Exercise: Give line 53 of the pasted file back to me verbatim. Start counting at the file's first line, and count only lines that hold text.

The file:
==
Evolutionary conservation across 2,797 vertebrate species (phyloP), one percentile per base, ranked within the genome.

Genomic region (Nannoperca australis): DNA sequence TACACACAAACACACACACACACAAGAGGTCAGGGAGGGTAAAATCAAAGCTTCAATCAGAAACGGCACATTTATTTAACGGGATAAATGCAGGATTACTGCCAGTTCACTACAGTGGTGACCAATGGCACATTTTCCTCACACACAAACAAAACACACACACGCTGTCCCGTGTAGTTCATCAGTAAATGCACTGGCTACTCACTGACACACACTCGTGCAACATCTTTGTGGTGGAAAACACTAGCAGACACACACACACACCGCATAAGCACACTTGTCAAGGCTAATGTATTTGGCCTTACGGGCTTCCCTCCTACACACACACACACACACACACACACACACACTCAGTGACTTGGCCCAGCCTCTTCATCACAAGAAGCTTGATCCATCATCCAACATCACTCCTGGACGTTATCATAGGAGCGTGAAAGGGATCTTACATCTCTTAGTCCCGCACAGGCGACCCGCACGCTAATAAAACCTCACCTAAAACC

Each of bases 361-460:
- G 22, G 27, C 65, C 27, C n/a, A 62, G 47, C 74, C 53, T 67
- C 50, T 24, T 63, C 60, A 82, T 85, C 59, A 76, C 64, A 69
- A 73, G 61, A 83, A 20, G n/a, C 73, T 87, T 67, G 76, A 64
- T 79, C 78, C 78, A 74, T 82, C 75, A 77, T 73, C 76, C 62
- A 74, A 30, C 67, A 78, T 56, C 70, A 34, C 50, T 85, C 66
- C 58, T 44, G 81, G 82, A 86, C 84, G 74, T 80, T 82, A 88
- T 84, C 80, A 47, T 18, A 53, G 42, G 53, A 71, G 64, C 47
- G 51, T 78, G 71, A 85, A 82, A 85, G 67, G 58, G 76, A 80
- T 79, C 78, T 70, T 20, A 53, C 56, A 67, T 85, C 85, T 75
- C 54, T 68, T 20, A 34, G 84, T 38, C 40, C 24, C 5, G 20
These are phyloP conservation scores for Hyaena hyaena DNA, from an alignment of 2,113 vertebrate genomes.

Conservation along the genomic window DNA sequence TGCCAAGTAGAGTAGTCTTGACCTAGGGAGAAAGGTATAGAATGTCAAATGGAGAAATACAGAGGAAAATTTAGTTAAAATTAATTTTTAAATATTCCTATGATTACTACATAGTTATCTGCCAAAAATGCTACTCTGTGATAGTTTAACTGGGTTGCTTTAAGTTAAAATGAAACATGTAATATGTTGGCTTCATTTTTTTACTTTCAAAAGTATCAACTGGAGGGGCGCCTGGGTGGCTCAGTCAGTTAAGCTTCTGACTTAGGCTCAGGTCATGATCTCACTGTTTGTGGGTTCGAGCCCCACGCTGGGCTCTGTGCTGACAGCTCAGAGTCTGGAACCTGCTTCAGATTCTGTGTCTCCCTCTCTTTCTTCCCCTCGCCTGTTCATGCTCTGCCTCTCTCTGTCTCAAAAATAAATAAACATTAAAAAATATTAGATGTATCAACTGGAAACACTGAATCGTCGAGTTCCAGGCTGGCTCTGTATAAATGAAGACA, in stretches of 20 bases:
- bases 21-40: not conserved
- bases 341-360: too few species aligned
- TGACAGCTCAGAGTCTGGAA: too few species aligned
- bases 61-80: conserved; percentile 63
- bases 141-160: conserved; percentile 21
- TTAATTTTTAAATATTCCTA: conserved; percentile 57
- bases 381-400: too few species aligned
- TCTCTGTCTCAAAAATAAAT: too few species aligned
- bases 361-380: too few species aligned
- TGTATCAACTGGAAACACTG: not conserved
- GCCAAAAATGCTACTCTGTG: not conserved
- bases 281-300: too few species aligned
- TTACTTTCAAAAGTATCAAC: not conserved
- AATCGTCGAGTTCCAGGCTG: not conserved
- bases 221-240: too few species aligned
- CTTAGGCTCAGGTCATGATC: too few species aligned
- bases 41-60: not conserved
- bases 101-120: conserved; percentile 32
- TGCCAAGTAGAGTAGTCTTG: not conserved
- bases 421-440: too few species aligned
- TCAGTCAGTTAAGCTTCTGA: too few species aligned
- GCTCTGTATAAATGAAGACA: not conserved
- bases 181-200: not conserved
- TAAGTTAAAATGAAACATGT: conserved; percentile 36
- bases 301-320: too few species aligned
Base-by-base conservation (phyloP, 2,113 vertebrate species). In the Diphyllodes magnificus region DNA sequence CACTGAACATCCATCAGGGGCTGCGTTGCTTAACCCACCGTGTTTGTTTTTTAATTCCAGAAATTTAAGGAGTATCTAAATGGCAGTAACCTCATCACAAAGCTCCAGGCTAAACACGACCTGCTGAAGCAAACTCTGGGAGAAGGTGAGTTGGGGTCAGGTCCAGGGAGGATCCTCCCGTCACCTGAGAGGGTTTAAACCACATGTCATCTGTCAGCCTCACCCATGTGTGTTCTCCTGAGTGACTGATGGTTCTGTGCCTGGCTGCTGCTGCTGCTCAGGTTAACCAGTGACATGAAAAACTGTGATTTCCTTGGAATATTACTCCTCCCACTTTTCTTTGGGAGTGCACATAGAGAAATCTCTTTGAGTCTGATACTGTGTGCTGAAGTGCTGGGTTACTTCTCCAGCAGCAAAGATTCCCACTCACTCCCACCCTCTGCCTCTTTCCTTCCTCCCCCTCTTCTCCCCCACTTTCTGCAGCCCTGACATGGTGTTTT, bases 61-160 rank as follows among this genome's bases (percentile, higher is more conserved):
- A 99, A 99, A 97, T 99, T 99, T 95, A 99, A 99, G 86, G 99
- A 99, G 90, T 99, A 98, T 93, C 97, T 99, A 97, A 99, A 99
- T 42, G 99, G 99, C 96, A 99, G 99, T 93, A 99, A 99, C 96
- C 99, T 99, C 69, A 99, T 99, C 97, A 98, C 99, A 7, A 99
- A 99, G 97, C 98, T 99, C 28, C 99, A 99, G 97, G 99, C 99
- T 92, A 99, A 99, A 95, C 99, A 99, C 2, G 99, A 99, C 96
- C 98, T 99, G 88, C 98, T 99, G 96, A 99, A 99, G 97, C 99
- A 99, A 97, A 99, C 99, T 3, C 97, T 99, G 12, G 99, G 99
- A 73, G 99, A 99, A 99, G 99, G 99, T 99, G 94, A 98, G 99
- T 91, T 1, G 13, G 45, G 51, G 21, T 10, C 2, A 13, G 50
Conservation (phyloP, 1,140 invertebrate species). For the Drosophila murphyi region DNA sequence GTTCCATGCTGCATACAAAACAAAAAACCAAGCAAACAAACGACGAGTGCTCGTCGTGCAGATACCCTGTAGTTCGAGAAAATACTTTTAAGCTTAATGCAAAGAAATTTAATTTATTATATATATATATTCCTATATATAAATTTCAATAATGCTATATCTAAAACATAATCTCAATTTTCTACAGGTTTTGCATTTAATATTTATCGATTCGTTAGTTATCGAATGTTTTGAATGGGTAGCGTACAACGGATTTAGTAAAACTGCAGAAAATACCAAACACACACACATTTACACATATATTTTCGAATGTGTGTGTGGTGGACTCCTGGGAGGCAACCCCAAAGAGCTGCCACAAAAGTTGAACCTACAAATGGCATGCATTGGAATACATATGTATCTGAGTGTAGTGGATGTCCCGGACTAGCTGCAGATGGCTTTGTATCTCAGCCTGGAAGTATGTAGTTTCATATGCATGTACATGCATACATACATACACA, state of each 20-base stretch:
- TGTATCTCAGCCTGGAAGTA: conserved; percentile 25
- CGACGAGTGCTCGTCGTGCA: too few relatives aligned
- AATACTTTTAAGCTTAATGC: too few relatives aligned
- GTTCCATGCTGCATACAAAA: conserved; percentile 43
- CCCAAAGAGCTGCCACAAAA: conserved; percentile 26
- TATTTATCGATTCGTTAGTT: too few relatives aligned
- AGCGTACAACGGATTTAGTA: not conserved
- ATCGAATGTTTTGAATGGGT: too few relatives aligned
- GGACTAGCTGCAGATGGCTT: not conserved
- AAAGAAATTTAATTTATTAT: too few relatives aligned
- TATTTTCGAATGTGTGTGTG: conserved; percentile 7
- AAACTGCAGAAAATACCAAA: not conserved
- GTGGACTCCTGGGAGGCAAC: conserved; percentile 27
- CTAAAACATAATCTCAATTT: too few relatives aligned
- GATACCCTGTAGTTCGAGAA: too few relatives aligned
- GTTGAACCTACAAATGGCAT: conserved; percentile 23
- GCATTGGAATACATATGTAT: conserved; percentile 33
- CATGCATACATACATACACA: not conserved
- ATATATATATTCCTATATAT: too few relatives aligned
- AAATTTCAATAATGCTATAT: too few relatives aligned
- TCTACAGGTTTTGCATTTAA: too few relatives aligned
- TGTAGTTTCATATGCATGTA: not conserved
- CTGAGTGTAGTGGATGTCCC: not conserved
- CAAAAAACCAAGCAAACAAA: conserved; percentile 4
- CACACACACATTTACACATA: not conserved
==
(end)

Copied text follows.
- TGTATCTCAGCCTGGAAGTA: conserved; percentile 25